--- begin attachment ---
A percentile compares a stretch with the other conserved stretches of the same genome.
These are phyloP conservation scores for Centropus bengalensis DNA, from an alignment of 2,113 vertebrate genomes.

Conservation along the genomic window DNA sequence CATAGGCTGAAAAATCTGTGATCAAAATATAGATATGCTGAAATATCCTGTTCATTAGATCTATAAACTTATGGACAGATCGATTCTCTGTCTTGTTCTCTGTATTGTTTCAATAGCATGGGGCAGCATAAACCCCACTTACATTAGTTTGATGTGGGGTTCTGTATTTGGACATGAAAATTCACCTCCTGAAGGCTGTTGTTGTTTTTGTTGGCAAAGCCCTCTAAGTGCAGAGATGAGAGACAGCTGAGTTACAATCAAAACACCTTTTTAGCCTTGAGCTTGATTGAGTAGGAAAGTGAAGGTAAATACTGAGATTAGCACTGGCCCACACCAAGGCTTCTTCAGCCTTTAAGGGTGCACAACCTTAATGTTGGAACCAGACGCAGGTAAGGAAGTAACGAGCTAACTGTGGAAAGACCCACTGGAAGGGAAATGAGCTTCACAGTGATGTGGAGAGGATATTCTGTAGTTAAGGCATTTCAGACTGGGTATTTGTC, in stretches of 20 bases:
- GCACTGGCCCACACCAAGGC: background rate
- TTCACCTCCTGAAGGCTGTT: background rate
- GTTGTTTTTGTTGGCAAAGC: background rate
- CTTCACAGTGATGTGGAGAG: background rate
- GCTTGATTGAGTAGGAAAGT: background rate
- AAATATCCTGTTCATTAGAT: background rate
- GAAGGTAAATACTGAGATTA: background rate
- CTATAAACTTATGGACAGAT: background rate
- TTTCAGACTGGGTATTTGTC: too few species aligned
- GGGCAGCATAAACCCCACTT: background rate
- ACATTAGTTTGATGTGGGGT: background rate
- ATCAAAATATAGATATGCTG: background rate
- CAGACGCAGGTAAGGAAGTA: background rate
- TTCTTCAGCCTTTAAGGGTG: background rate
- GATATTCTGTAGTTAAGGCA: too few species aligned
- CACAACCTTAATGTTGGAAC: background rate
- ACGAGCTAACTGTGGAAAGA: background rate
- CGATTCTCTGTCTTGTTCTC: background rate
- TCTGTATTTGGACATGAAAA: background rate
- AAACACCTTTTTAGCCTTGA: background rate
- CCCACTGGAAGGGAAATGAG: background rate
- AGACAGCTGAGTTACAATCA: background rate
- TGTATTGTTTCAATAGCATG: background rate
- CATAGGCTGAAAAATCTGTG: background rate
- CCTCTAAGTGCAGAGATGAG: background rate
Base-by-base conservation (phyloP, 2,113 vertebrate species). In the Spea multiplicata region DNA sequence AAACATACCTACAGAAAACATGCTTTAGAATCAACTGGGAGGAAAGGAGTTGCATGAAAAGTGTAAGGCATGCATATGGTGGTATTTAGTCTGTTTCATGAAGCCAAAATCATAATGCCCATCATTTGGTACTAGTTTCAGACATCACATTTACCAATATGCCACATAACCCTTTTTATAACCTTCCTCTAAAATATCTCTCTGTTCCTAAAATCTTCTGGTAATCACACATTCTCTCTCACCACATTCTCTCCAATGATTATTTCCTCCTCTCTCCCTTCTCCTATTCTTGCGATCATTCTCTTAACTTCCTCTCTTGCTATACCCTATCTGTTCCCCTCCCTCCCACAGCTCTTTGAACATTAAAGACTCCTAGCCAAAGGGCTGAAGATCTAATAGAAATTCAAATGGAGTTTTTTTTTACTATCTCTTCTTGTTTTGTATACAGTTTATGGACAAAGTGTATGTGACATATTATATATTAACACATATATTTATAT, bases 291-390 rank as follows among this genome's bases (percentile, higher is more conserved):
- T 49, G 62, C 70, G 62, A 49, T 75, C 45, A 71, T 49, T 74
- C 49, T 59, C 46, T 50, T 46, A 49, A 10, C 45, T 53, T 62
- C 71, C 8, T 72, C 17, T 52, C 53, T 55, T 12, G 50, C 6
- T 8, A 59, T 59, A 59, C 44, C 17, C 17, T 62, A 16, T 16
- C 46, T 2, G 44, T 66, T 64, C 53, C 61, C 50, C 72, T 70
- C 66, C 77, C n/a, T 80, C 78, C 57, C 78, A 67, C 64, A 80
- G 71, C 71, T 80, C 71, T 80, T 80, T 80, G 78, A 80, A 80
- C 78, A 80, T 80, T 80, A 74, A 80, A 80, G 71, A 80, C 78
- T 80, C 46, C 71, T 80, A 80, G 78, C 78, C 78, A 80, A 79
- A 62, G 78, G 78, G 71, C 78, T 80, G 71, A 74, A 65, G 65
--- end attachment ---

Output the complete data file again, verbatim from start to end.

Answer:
A percentile compares a stretch with the other conserved stretches of the same genome.
These are phyloP conservation scores for Centropus bengalensis DNA, from an alignment of 2,113 vertebrate genomes.

Conservation along the genomic window DNA sequence CATAGGCTGAAAAATCTGTGATCAAAATATAGATATGCTGAAATATCCTGTTCATTAGATCTATAAACTTATGGACAGATCGATTCTCTGTCTTGTTCTCTGTATTGTTTCAATAGCATGGGGCAGCATAAACCCCACTTACATTAGTTTGATGTGGGGTTCTGTATTTGGACATGAAAATTCACCTCCTGAAGGCTGTTGTTGTTTTTGTTGGCAAAGCCCTCTAAGTGCAGAGATGAGAGACAGCTGAGTTACAATCAAAACACCTTTTTAGCCTTGAGCTTGATTGAGTAGGAAAGTGAAGGTAAATACTGAGATTAGCACTGGCCCACACCAAGGCTTCTTCAGCCTTTAAGGGTGCACAACCTTAATGTTGGAACCAGACGCAGGTAAGGAAGTAACGAGCTAACTGTGGAAAGACCCACTGGAAGGGAAATGAGCTTCACAGTGATGTGGAGAGGATATTCTGTAGTTAAGGCATTTCAGACTGGGTATTTGTC, in stretches of 20 bases:
- GCACTGGCCCACACCAAGGC: background rate
- TTCACCTCCTGAAGGCTGTT: background rate
- GTTGTTTTTGTTGGCAAAGC: background rate
- CTTCACAGTGATGTGGAGAG: background rate
- GCTTGATTGAGTAGGAAAGT: background rate
- AAATATCCTGTTCATTAGAT: background rate
- GAAGGTAAATACTGAGATTA: background rate
- CTATAAACTTATGGACAGAT: background rate
- TTTCAGACTGGGTATTTGTC: too few species aligned
- GGGCAGCATAAACCCCACTT: background rate
- ACATTAGTTTGATGTGGGGT: background rate
- ATCAAAATATAGATATGCTG: background rate
- CAGACGCAGGTAAGGAAGTA: background rate
- TTCTTCAGCCTTTAAGGGTG: background rate
- GATATTCTGTAGTTAAGGCA: too few species aligned
- CACAACCTTAATGTTGGAAC: background rate
- ACGAGCTAACTGTGGAAAGA: background rate
- CGATTCTCTGTCTTGTTCTC: background rate
- TCTGTATTTGGACATGAAAA: background rate
- AAACACCTTTTTAGCCTTGA: background rate
- CCCACTGGAAGGGAAATGAG: background rate
- AGACAGCTGAGTTACAATCA: background rate
- TGTATTGTTTCAATAGCATG: background rate
- CATAGGCTGAAAAATCTGTG: background rate
- CCTCTAAGTGCAGAGATGAG: background rate
Base-by-base conservation (phyloP, 2,113 vertebrate species). In the Spea multiplicata region DNA sequence AAACATACCTACAGAAAACATGCTTTAGAATCAACTGGGAGGAAAGGAGTTGCATGAAAAGTGTAAGGCATGCATATGGTGGTATTTAGTCTGTTTCATGAAGCCAAAATCATAATGCCCATCATTTGGTACTAGTTTCAGACATCACATTTACCAATATGCCACATAACCCTTTTTATAACCTTCCTCTAAAATATCTCTCTGTTCCTAAAATCTTCTGGTAATCACACATTCTCTCTCACCACATTCTCTCCAATGATTATTTCCTCCTCTCTCCCTTCTCCTATTCTTGCGATCATTCTCTTAACTTCCTCTCTTGCTATACCCTATCTGTTCCCCTCCCTCCCACAGCTCTTTGAACATTAAAGACTCCTAGCCAAAGGGCTGAAGATCTAATAGAAATTCAAATGGAGTTTTTTTTTACTATCTCTTCTTGTTTTGTATACAGTTTATGGACAAAGTGTATGTGACATATTATATATTAACACATATATTTATAT, bases 291-390 rank as follows among this genome's bases (percentile, higher is more conserved):
- T 49, G 62, C 70, G 62, A 49, T 75, C 45, A 71, T 49, T 74
- C 49, T 59, C 46, T 50, T 46, A 49, A 10, C 45, T 53, T 62
- C 71, C 8, T 72, C 17, T 52, C 53, T 55, T 12, G 50, C 6
- T 8, A 59, T 59, A 59, C 44, C 17, C 17, T 62, A 16, T 16
- C 46, T 2, G 44, T 66, T 64, C 53, C 61, C 50, C 72, T 70
- C 66, C 77, C n/a, T 80, C 78, C 57, C 78, A 67, C 64, A 80
- G 71, C 71, T 80, C 71, T 80, T 80, T 80, G 78, A 80, A 80
- C 78, A 80, T 80, T 80, A 74, A 80, A 80, G 71, A 80, C 78
- T 80, C 46, C 71, T 80, A 80, G 78, C 78, C 78, A 80, A 79
- A 62, G 78, G 78, G 71, C 78, T 80, G 71, A 74, A 65, G 65